Despite the aspirations of its General Plan, the policies and measures of its Development Code, its Planning Commission and its Planning Director, Sonoma’s development planning process is a mess. From homes too large, mansions on hilltops, ill-conceived commercial developments and impact analyses that defy common sense and experience, projects keep coming forward only to be overturned on appeal, withdrawn by applicants and condemned by neighbors.
It’s not simply a matter of unusual complexity, or of living in contentious times, though both of these are true. Sonoma seems unable to live by its own rules. Take, for example, the recent Planning Commission decision about hillside development planning guidelines, which limit the size of a building pad on a parcel to 5,000 square feet. This size guideline was created to reduce the potential impacts of large homes on Sonoma’s hillside backdrop. It’s a guideline, not a rule, but it was intended to provide a standard by which a proposal can be measured; if 5,500 square feet was proposed, that’s not that far from a reasonable standard, but multiple pads equaling 12,000 square feet?
In rendering its decision, and with the support of the Planning Director, the commission interpreted the guideline to mean a single building pad could not exceed 5,000 square feet, but would allow multiple 5,000 square foot building pads on one parcel. The absurdity of this interpretation negates the intention of the guideline entirely, and is an inexcusably poor planning decision. That Planning Director Goodison facilitated such a decision is equally inexcusable.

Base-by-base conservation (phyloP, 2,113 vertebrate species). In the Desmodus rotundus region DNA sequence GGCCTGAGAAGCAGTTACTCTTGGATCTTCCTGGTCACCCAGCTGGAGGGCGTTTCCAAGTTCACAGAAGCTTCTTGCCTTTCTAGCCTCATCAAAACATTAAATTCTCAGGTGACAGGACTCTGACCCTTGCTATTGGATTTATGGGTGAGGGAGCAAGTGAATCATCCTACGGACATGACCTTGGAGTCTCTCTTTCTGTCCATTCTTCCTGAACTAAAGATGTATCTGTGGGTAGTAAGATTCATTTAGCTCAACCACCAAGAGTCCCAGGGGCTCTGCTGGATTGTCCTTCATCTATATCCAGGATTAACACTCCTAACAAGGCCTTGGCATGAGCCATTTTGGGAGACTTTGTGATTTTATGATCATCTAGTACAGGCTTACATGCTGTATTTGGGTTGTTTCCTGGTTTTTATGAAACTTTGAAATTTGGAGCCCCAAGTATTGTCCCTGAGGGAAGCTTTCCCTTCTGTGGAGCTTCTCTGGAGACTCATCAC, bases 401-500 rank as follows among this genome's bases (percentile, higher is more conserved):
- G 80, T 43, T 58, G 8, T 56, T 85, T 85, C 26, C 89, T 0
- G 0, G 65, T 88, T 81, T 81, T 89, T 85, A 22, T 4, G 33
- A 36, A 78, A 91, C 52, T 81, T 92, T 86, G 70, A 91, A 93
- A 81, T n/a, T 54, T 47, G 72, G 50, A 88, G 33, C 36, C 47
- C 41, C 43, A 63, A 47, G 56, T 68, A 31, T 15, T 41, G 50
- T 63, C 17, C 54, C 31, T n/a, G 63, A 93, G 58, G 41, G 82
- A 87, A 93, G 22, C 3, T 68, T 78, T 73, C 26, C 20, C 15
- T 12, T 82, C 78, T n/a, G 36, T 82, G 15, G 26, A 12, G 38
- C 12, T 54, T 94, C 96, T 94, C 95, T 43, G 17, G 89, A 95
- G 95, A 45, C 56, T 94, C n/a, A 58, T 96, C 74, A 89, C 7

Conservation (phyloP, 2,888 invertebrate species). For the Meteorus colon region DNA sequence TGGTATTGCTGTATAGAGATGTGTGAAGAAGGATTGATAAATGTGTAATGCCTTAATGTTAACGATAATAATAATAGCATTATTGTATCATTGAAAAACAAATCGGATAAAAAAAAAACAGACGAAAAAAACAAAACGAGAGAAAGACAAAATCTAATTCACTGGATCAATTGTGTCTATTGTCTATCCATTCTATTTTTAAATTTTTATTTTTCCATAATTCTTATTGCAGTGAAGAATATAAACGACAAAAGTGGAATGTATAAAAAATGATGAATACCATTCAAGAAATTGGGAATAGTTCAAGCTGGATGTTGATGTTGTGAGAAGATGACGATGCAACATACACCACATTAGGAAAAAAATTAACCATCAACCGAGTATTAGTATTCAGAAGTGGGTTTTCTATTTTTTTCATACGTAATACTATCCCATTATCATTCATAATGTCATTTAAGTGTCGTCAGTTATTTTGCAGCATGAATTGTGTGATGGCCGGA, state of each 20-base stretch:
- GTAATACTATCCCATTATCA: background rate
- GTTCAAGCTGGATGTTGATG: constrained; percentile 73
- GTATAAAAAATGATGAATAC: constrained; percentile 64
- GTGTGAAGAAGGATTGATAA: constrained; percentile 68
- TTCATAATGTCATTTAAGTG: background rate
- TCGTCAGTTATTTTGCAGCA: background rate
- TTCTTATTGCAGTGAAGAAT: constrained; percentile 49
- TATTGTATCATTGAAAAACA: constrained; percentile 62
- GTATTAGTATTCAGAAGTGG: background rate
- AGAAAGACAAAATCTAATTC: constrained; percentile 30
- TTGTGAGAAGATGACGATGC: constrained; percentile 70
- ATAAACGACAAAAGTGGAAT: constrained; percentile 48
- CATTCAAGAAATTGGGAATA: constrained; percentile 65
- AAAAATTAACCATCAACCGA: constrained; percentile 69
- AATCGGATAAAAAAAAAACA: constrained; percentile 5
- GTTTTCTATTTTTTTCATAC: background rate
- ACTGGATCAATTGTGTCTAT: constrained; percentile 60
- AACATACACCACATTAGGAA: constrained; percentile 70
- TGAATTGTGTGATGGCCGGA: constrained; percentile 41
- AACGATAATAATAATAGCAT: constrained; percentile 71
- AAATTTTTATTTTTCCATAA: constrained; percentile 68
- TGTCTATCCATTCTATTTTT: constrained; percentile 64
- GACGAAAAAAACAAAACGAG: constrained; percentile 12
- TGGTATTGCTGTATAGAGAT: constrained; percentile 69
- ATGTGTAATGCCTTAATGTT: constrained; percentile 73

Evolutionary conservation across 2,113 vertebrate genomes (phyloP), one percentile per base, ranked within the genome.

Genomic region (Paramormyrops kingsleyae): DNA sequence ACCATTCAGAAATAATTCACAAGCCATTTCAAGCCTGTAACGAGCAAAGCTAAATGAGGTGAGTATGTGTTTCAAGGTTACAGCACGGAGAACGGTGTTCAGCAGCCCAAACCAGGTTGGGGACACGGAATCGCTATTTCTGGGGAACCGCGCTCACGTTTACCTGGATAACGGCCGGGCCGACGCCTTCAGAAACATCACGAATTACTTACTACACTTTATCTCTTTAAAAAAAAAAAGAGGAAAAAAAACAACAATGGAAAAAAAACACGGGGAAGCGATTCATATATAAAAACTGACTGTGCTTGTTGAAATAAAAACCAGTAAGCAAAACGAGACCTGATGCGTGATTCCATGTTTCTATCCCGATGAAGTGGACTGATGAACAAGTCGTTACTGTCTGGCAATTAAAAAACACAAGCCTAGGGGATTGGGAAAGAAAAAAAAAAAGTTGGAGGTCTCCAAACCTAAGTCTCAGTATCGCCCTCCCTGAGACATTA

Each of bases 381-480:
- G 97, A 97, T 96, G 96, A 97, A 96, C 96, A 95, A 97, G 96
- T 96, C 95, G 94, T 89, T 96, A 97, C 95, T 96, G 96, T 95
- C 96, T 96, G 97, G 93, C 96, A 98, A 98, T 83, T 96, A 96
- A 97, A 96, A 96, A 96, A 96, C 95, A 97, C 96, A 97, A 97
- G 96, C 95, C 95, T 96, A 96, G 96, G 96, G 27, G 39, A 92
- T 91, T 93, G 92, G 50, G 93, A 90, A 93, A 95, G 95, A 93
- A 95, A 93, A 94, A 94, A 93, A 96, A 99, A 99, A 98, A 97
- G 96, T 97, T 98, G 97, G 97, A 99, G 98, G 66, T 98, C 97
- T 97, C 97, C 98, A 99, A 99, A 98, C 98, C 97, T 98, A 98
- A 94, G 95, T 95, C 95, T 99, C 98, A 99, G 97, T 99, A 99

This same pattern repeats itself in other proposals– project applications that either ignore or dismiss the city’s own planning documents and recommendations. The proposal for the Hotel on Napa Street ignored the housing requirement; the proposal for the hotel on First Street East (now dropped from the plan) ignored the planning guidelines for that neighborhood; multiple lots get combined to change the scale of houses and proposals. Planning, it seems, has become irrelevant; developers are writing their own rules and hoping the public is too exhausted and the city too lazy to oppose them.
Land use and development in the City of Sonoma is regulated by law: the city’s planning documents. When those documents lose their objective meaning and become subject to capricious reinterpretation, chaos ensues. Good planning informs both the public and the developer with reasonable expectations — how large can things be built, what can be built where, and the special building considerations of each neighborhood . Absent confidence and reliance on its rules and regulations, the city’s planning process breaks down.
The symptoms of such a breakdown are before us: recurrent appeal hearings, public protests, threatened lawsuits, neighbors fighting neighbors, and growing uncertainty and confusion. What’s needed now is clarity, and confidence that the city is prepared to stand by its own plans and to enforce them. Planning Director Goodison needs to begin saying “no” more often when unsuitable applications are submitted; it’s unfair to both the applicants and the community to bring forth plans that will never be fulfilled or will be subject to endless conflict.
The city makes money from fees or taxes on some projects, but this consideration must never supercede the basis of sound planning. Our General Plan and Development Code have some wiggle-room, but stretching them beyond all reason simply invalidates our planning process altogether. It needs to stop.